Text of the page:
Friday, June 3, 2011

Literary Agents: Working for You, or Against You?

I came across an interesting (and alarming) blog post today that I wanted to share with you guys:  http://kriswrites.com/2011/06/01/the-business-rusch-agents-surviving-the-transition-part-3/.

Author Kristine Kathryn Rusch breaks down her thoughts on why working with a big, corporate literary agency may be hurting writers more than helping them as the publishing world changes.

She calls out a few things that writers absolutely NEED to be aware of, such as unethical agency clauses, rights grabs, as well as conflicts of interest as more and more big agencies turn into e-publishers to keep the money flowing.

Please, if you're looking for an agent, have an agent, or had one and parted ways, check out this blog article.

What do you think?

Are agents still relavent during these changing times?

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Stay tuned tomorrow as I make an appearance over at author Callie Kingston's blog!  She was kind enough to interview me, and asked thought-provoking questions about my journey, the characters in Legacy of the Empress, and my thoughts on the publishing landscape.  Check it out then!  I'll be there answering questions in the comments :).

P.S. Remember to comment on my contest for a chance to WIN :)!

5 comments:

Sandra Ulbrich Almazan said...

I'm currently reading Ebooks and Self-Publishing - A Dialog Between Authors Barry Eisler and Joe Konrath. They think traditional publishing is obsolete and that writers can make more money over the long run by self-publishing, since they don't have to share money with agents or publishers. I've also been following Rusch's blog series with great interest. If someone who's been involved with the publishing industry for so long says it's hurting authors, I'm inclined to believe her.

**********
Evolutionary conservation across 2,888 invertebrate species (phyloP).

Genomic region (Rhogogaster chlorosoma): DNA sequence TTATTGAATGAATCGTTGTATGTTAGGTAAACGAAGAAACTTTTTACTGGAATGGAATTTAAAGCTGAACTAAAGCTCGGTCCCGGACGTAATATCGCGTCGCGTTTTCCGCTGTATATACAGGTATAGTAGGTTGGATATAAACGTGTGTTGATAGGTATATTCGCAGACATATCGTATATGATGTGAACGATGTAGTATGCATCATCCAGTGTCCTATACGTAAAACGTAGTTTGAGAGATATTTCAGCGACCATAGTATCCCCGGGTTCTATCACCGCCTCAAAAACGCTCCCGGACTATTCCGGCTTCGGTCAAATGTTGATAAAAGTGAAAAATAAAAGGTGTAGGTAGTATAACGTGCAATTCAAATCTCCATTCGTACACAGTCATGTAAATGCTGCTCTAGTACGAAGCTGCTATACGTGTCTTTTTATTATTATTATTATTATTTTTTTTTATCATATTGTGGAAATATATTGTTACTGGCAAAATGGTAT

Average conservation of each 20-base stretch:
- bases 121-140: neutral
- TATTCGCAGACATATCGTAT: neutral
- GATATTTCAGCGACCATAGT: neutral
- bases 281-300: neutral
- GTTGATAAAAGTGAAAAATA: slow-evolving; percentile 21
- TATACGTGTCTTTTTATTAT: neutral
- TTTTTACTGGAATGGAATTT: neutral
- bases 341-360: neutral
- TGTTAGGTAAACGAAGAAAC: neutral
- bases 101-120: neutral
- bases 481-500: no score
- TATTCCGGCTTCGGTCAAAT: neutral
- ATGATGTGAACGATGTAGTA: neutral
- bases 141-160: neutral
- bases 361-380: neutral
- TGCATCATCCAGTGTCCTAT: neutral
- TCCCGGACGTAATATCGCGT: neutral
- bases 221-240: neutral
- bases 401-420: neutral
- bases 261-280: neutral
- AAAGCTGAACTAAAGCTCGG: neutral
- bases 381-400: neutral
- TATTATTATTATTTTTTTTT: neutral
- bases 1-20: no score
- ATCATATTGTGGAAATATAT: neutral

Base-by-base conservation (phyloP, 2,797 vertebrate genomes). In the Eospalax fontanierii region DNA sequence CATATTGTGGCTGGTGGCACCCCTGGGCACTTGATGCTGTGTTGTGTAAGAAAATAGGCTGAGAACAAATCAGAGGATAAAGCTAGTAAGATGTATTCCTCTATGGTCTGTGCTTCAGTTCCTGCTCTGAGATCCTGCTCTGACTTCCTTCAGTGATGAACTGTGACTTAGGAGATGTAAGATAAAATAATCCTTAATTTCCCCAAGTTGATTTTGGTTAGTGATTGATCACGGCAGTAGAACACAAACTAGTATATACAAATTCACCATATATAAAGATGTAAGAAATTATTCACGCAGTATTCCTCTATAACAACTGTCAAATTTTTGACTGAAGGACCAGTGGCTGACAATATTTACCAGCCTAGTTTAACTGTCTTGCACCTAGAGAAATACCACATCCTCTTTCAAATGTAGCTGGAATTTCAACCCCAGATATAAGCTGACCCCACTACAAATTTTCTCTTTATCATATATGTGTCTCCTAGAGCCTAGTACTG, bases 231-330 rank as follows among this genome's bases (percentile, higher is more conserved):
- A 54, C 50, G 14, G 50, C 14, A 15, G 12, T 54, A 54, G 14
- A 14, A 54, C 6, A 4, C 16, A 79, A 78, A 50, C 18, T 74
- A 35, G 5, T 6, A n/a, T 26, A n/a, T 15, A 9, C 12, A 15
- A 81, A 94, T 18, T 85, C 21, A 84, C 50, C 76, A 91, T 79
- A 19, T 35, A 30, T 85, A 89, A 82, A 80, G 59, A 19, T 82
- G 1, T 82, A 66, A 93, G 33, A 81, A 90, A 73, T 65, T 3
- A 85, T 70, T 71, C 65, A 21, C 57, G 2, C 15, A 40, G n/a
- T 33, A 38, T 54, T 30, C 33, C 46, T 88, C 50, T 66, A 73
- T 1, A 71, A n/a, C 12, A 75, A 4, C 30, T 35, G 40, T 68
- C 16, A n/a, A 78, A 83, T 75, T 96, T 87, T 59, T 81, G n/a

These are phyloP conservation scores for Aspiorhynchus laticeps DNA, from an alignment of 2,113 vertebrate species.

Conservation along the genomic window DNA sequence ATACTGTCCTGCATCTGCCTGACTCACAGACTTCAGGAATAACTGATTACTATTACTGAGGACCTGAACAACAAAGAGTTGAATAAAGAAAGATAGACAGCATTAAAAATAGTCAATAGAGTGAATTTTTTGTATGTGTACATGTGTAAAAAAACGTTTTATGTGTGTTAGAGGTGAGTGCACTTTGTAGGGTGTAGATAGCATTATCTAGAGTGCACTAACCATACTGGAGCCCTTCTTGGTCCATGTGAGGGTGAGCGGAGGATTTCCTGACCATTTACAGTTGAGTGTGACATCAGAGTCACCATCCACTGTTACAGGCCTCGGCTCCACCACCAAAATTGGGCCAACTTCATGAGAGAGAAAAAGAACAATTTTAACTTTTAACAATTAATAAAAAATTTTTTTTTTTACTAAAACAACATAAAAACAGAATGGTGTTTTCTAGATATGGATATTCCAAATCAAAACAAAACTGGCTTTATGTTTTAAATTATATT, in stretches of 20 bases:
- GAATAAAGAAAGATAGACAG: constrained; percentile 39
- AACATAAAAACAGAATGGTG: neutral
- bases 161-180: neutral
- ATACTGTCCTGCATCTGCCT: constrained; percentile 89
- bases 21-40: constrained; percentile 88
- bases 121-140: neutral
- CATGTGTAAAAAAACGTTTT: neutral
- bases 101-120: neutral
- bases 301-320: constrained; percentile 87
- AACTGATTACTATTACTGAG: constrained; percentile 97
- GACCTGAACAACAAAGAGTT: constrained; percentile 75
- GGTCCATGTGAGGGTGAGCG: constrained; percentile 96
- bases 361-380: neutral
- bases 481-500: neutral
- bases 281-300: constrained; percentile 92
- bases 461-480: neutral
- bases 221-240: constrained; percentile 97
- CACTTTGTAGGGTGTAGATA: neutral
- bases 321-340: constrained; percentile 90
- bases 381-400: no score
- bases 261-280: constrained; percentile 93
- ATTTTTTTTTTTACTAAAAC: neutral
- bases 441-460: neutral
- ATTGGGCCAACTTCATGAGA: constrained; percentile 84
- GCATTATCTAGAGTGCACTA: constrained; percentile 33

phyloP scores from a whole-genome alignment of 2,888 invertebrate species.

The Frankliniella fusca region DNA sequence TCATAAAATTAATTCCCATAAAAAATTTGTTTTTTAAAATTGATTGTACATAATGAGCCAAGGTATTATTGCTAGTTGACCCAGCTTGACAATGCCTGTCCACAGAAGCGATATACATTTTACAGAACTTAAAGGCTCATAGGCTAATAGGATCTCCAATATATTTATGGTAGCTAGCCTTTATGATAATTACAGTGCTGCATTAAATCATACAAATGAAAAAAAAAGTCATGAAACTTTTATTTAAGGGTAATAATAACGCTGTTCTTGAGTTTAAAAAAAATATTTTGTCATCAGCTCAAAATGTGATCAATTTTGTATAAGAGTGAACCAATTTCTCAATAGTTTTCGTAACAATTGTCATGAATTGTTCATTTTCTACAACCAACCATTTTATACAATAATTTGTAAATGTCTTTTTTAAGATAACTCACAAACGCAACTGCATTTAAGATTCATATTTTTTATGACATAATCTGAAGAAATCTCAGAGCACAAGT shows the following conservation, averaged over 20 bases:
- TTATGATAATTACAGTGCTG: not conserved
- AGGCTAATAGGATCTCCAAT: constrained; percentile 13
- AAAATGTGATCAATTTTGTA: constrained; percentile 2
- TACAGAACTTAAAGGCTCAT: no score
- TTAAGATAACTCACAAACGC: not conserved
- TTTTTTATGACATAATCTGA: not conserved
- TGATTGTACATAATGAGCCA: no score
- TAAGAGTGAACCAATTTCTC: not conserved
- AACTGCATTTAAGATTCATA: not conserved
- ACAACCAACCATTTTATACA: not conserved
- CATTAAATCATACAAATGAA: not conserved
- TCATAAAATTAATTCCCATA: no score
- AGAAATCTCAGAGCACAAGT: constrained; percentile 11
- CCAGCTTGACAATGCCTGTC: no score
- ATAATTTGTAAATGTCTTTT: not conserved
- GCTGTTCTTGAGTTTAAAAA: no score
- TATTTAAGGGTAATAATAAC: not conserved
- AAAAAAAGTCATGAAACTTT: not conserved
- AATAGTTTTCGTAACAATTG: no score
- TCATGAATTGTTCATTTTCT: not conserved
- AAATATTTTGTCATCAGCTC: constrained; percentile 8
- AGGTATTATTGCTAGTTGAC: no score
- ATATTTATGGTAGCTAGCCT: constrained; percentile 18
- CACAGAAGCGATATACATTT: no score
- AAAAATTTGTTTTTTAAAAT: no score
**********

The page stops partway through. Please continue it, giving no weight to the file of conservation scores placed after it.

Callie Kingston said...

Great post, Rebecca.

I gave you an Irresistibly Sweet Blog award:

http://betterwritethanwrong.blogspot.com/2011/06/thank-you-jenna-for-lovely-blog-award.html

M. Horton said...

I'm still in the process of pursuing/stalking agents, but this article rang true for me on a frightening number of levels. My research has turned up some conflicting opinions on the same people, and I'm pretty uneasy waiting to see what happens next. It seems iffy to me for an increasing number of agents to be subbing work to small epublishers.

If things continue the way they're going into the end of the year (and they most likely will), I'm planning to give the self-publishing thing a go in 2012. (I hope it's safe to say that!)

Rebecca Knight said...

Sandra: I feel the exact same way. All of this information keeps piling up, and I'm inclined to believe that agents are scrambling right now.

Callie: THANK YOU :D! You're awesome.

M: I totally get where you're coming from. Best of luck to you!

Steven Whibley said...

I tend to be of the opinion that agents are very important in this industry. For one, the major publishers still only accept agented submissions and for another, foreign rights are a very difficult thing for an author to deal with and agents have a network that they exploit to help authors get the most out of each book.

Many of the self published authors I know have agents who at least handle foreign rights for them.

An author can certainly be very successful without an agent (there are many examples),but I think authors with agents are further ahead if for no other reason than all doors are open to them (you can take your book any direction you want).

Interesting post though. Cheers.